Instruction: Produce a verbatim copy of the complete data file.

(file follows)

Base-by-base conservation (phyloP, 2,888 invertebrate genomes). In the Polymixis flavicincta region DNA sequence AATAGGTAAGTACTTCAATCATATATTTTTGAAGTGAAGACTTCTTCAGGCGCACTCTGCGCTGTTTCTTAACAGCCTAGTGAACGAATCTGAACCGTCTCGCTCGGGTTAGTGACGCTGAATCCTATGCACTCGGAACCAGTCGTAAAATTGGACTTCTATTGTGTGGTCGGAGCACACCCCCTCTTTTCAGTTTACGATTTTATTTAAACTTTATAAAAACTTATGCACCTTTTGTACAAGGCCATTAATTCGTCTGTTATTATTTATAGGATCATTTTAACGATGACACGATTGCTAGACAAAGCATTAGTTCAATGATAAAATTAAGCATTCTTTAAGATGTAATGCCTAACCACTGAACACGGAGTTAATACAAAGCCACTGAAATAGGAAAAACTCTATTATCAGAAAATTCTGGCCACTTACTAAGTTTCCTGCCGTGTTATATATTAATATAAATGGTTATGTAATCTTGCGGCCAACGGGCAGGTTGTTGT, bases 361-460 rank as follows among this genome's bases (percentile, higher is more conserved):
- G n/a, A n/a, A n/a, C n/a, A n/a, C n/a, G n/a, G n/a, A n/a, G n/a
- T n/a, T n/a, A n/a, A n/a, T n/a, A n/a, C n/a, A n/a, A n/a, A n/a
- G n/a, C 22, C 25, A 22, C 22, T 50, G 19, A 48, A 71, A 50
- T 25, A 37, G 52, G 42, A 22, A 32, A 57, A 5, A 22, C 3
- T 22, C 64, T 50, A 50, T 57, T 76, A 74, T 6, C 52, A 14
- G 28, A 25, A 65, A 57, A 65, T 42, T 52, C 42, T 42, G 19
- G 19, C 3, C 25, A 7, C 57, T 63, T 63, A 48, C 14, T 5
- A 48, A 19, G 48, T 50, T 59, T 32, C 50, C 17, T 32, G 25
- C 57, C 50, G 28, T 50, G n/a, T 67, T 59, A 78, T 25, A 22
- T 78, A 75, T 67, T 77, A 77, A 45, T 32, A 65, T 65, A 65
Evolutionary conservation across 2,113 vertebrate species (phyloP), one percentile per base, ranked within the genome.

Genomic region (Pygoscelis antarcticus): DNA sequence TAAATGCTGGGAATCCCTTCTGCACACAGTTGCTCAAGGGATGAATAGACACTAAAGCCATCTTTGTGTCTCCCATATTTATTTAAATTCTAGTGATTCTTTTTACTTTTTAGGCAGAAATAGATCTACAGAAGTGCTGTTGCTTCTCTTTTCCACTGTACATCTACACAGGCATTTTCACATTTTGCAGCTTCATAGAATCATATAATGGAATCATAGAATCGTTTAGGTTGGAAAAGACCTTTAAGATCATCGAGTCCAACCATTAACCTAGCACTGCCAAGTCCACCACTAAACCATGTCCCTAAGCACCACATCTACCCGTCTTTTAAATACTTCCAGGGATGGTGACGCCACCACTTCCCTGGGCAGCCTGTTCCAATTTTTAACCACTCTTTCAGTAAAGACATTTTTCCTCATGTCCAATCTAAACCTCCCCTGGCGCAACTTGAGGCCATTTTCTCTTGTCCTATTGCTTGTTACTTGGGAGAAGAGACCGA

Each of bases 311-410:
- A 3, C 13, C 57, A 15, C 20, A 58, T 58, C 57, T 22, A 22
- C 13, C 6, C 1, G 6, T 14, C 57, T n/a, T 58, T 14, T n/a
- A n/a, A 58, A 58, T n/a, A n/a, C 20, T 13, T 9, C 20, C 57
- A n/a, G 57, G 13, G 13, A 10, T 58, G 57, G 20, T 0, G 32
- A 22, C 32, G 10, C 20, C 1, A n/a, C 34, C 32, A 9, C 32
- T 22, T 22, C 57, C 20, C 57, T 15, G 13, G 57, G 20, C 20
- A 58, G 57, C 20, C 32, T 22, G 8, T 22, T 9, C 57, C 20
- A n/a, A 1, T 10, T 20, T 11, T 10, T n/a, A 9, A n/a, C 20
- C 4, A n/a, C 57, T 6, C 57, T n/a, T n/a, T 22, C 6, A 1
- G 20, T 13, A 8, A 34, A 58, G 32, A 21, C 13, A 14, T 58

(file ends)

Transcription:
Base-by-base conservation (phyloP, 2,888 invertebrate genomes). In the Polymixis flavicincta region DNA sequence AATAGGTAAGTACTTCAATCATATATTTTTGAAGTGAAGACTTCTTCAGGCGCACTCTGCGCTGTTTCTTAACAGCCTAGTGAACGAATCTGAACCGTCTCGCTCGGGTTAGTGACGCTGAATCCTATGCACTCGGAACCAGTCGTAAAATTGGACTTCTATTGTGTGGTCGGAGCACACCCCCTCTTTTCAGTTTACGATTTTATTTAAACTTTATAAAAACTTATGCACCTTTTGTACAAGGCCATTAATTCGTCTGTTATTATTTATAGGATCATTTTAACGATGACACGATTGCTAGACAAAGCATTAGTTCAATGATAAAATTAAGCATTCTTTAAGATGTAATGCCTAACCACTGAACACGGAGTTAATACAAAGCCACTGAAATAGGAAAAACTCTATTATCAGAAAATTCTGGCCACTTACTAAGTTTCCTGCCGTGTTATATATTAATATAAATGGTTATGTAATCTTGCGGCCAACGGGCAGGTTGTTGT, bases 361-460 rank as follows among this genome's bases (percentile, higher is more conserved):
- G n/a, A n/a, A n/a, C n/a, A n/a, C n/a, G n/a, G n/a, A n/a, G n/a
- T n/a, T n/a, A n/a, A n/a, T n/a, A n/a, C n/a, A n/a, A n/a, A n/a
- G n/a, C 22, C 25, A 22, C 22, T 50, G 19, A 48, A 71, A 50
- T 25, A 37, G 52, G 42, A 22, A 32, A 57, A 5, A 22, C 3
- T 22, C 64, T 50, A 50, T 57, T 76, A 74, T 6, C 52, A 14
- G 28, A 25, A 65, A 57, A 65, T 42, T 52, C 42, T 42, G 19
- G 19, C 3, C 25, A 7, C 57, T 63, T 63, A 48, C 14, T 5
- A 48, A 19, G 48, T 50, T 59, T 32, C 50, C 17, T 32, G 25
- C 57, C 50, G 28, T 50, G n/a, T 67, T 59, A 78, T 25, A 22
- T 78, A 75, T 67, T 77, A 77, A 45, T 32, A 65, T 65, A 65
Evolutionary conservation across 2,113 vertebrate species (phyloP), one percentile per base, ranked within the genome.

Genomic region (Pygoscelis antarcticus): DNA sequence TAAATGCTGGGAATCCCTTCTGCACACAGTTGCTCAAGGGATGAATAGACACTAAAGCCATCTTTGTGTCTCCCATATTTATTTAAATTCTAGTGATTCTTTTTACTTTTTAGGCAGAAATAGATCTACAGAAGTGCTGTTGCTTCTCTTTTCCACTGTACATCTACACAGGCATTTTCACATTTTGCAGCTTCATAGAATCATATAATGGAATCATAGAATCGTTTAGGTTGGAAAAGACCTTTAAGATCATCGAGTCCAACCATTAACCTAGCACTGCCAAGTCCACCACTAAACCATGTCCCTAAGCACCACATCTACCCGTCTTTTAAATACTTCCAGGGATGGTGACGCCACCACTTCCCTGGGCAGCCTGTTCCAATTTTTAACCACTCTTTCAGTAAAGACATTTTTCCTCATGTCCAATCTAAACCTCCCCTGGCGCAACTTGAGGCCATTTTCTCTTGTCCTATTGCTTGTTACTTGGGAGAAGAGACCGA

Each of bases 311-410:
- A 3, C 13, C 57, A 15, C 20, A 58, T 58, C 57, T 22, A 22
- C 13, C 6, C 1, G 6, T 14, C 57, T n/a, T 58, T 14, T n/a
- A n/a, A 58, A 58, T n/a, A n/a, C 20, T 13, T 9, C 20, C 57
- A n/a, G 57, G 13, G 13, A 10, T 58, G 57, G 20, T 0, G 32
- A 22, C 32, G 10, C 20, C 1, A n/a, C 34, C 32, A 9, C 32
- T 22, T 22, C 57, C 20, C 57, T 15, G 13, G 57, G 20, C 20
- A 58, G 57, C 20, C 32, T 22, G 8, T 22, T 9, C 57, C 20
- A n/a, A 1, T 10, T 20, T 11, T 10, T n/a, A 9, A n/a, C 20
- C 4, A n/a, C 57, T 6, C 57, T n/a, T n/a, T 22, C 6, A 1
- G 20, T 13, A 8, A 34, A 58, G 32, A 21, C 13, A 14, T 58